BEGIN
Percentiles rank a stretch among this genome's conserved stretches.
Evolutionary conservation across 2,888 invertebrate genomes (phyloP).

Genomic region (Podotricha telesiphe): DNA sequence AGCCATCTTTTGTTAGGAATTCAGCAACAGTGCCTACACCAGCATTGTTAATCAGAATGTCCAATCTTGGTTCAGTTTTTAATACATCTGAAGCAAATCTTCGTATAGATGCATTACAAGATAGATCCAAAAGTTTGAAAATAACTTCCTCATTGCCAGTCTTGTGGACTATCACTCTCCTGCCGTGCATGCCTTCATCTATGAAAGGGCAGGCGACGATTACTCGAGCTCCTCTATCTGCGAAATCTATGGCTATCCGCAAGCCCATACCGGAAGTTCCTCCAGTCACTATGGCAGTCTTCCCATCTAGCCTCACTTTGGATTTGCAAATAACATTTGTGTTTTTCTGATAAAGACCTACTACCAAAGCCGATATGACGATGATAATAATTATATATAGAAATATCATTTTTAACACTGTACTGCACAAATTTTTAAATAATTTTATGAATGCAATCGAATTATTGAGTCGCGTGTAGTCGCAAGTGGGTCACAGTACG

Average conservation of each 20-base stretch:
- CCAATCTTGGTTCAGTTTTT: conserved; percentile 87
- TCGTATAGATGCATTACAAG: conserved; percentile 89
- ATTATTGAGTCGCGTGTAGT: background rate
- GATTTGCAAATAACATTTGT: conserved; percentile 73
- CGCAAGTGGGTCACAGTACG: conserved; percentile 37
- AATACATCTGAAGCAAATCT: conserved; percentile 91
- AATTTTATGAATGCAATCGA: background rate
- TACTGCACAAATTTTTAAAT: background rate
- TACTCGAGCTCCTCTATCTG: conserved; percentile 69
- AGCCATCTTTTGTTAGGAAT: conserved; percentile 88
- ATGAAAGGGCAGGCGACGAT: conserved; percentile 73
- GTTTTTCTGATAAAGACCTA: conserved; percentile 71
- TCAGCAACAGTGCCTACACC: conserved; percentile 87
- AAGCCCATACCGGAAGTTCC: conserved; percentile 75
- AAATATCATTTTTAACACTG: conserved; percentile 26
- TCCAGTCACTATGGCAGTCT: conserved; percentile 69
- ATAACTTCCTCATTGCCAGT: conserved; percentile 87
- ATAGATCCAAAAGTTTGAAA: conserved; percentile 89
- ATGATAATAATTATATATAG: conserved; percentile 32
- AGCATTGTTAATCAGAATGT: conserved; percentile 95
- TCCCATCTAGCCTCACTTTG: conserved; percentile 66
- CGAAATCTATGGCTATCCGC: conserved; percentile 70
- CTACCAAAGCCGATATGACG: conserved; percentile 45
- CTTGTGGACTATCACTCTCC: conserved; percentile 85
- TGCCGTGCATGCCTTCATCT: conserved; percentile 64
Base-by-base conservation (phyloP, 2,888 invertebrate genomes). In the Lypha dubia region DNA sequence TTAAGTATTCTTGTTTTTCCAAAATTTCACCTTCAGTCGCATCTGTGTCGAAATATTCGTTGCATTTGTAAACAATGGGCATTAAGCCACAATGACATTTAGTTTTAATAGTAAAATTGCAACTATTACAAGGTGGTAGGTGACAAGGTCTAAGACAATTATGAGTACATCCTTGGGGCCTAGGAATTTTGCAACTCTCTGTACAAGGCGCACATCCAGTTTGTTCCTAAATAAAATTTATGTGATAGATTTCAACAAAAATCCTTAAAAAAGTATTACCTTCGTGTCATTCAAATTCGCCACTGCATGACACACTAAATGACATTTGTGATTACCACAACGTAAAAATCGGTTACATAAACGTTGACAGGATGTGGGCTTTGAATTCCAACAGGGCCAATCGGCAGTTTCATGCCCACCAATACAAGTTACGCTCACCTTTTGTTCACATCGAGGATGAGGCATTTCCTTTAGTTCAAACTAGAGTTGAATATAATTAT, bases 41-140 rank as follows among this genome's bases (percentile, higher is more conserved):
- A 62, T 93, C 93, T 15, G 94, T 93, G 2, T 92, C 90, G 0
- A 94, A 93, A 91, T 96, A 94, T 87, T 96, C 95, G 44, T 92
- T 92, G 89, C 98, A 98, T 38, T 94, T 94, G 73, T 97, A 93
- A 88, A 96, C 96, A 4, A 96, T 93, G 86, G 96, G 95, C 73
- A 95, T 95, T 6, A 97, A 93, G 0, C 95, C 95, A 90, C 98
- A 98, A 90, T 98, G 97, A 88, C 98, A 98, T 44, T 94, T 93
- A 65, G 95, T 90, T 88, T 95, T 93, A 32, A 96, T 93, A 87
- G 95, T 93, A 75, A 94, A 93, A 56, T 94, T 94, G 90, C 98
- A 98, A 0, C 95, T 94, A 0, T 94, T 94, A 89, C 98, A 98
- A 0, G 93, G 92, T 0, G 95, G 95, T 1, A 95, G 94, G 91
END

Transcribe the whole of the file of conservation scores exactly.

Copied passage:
Percentiles rank a stretch among this genome's conserved stretches.
Evolutionary conservation across 2,888 invertebrate genomes (phyloP).

Genomic region (Podotricha telesiphe): DNA sequence AGCCATCTTTTGTTAGGAATTCAGCAACAGTGCCTACACCAGCATTGTTAATCAGAATGTCCAATCTTGGTTCAGTTTTTAATACATCTGAAGCAAATCTTCGTATAGATGCATTACAAGATAGATCCAAAAGTTTGAAAATAACTTCCTCATTGCCAGTCTTGTGGACTATCACTCTCCTGCCGTGCATGCCTTCATCTATGAAAGGGCAGGCGACGATTACTCGAGCTCCTCTATCTGCGAAATCTATGGCTATCCGCAAGCCCATACCGGAAGTTCCTCCAGTCACTATGGCAGTCTTCCCATCTAGCCTCACTTTGGATTTGCAAATAACATTTGTGTTTTTCTGATAAAGACCTACTACCAAAGCCGATATGACGATGATAATAATTATATATAGAAATATCATTTTTAACACTGTACTGCACAAATTTTTAAATAATTTTATGAATGCAATCGAATTATTGAGTCGCGTGTAGTCGCAAGTGGGTCACAGTACG

Average conservation of each 20-base stretch:
- CCAATCTTGGTTCAGTTTTT: conserved; percentile 87
- TCGTATAGATGCATTACAAG: conserved; percentile 89
- ATTATTGAGTCGCGTGTAGT: background rate
- GATTTGCAAATAACATTTGT: conserved; percentile 73
- CGCAAGTGGGTCACAGTACG: conserved; percentile 37
- AATACATCTGAAGCAAATCT: conserved; percentile 91
- AATTTTATGAATGCAATCGA: background rate
- TACTGCACAAATTTTTAAAT: background rate
- TACTCGAGCTCCTCTATCTG: conserved; percentile 69
- AGCCATCTTTTGTTAGGAAT: conserved; percentile 88
- ATGAAAGGGCAGGCGACGAT: conserved; percentile 73
- GTTTTTCTGATAAAGACCTA: conserved; percentile 71
- TCAGCAACAGTGCCTACACC: conserved; percentile 87
- AAGCCCATACCGGAAGTTCC: conserved; percentile 75
- AAATATCATTTTTAACACTG: conserved; percentile 26
- TCCAGTCACTATGGCAGTCT: conserved; percentile 69
- ATAACTTCCTCATTGCCAGT: conserved; percentile 87
- ATAGATCCAAAAGTTTGAAA: conserved; percentile 89
- ATGATAATAATTATATATAG: conserved; percentile 32
- AGCATTGTTAATCAGAATGT: conserved; percentile 95
- TCCCATCTAGCCTCACTTTG: conserved; percentile 66
- CGAAATCTATGGCTATCCGC: conserved; percentile 70
- CTACCAAAGCCGATATGACG: conserved; percentile 45
- CTTGTGGACTATCACTCTCC: conserved; percentile 85
- TGCCGTGCATGCCTTCATCT: conserved; percentile 64
Base-by-base conservation (phyloP, 2,888 invertebrate genomes). In the Lypha dubia region DNA sequence TTAAGTATTCTTGTTTTTCCAAAATTTCACCTTCAGTCGCATCTGTGTCGAAATATTCGTTGCATTTGTAAACAATGGGCATTAAGCCACAATGACATTTAGTTTTAATAGTAAAATTGCAACTATTACAAGGTGGTAGGTGACAAGGTCTAAGACAATTATGAGTACATCCTTGGGGCCTAGGAATTTTGCAACTCTCTGTACAAGGCGCACATCCAGTTTGTTCCTAAATAAAATTTATGTGATAGATTTCAACAAAAATCCTTAAAAAAGTATTACCTTCGTGTCATTCAAATTCGCCACTGCATGACACACTAAATGACATTTGTGATTACCACAACGTAAAAATCGGTTACATAAACGTTGACAGGATGTGGGCTTTGAATTCCAACAGGGCCAATCGGCAGTTTCATGCCCACCAATACAAGTTACGCTCACCTTTTGTTCACATCGAGGATGAGGCATTTCCTTTAGTTCAAACTAGAGTTGAATATAATTAT, bases 41-140 rank as follows among this genome's bases (percentile, higher is more conserved):
- A 62, T 93, C 93, T 15, G 94, T 93, G 2, T 92, C 90, G 0
- A 94, A 93, A 91, T 96, A 94, T 87, T 96, C 95, G 44, T 92
- T 92, G 89, C 98, A 98, T 38, T 94, T 94, G 73, T 97, A 93
- A 88, A 96, C 96, A 4, A 96, T 93, G 86, G 96, G 95, C 73
- A 95, T 95, T 6, A 97, A 93, G 0, C 95, C 95, A 90, C 98
- A 98, A 90, T 98, G 97, A 88, C 98, A 98, T 44, T 94, T 93
- A 65, G 95, T 90, T 88, T 95, T 93, A 32, A 96, T 93, A 87
- G 95, T 93, A 75, A 94, A 93, A 56, T 94, T 94, G 90, C 98
- A 98, A 0, C 95, T 94, A 0, T 94, T 94, A 89, C 98, A 98
- A 0, G 93, G 92, T 0, G 95, G 95, T 1, A 95, G 94, G 91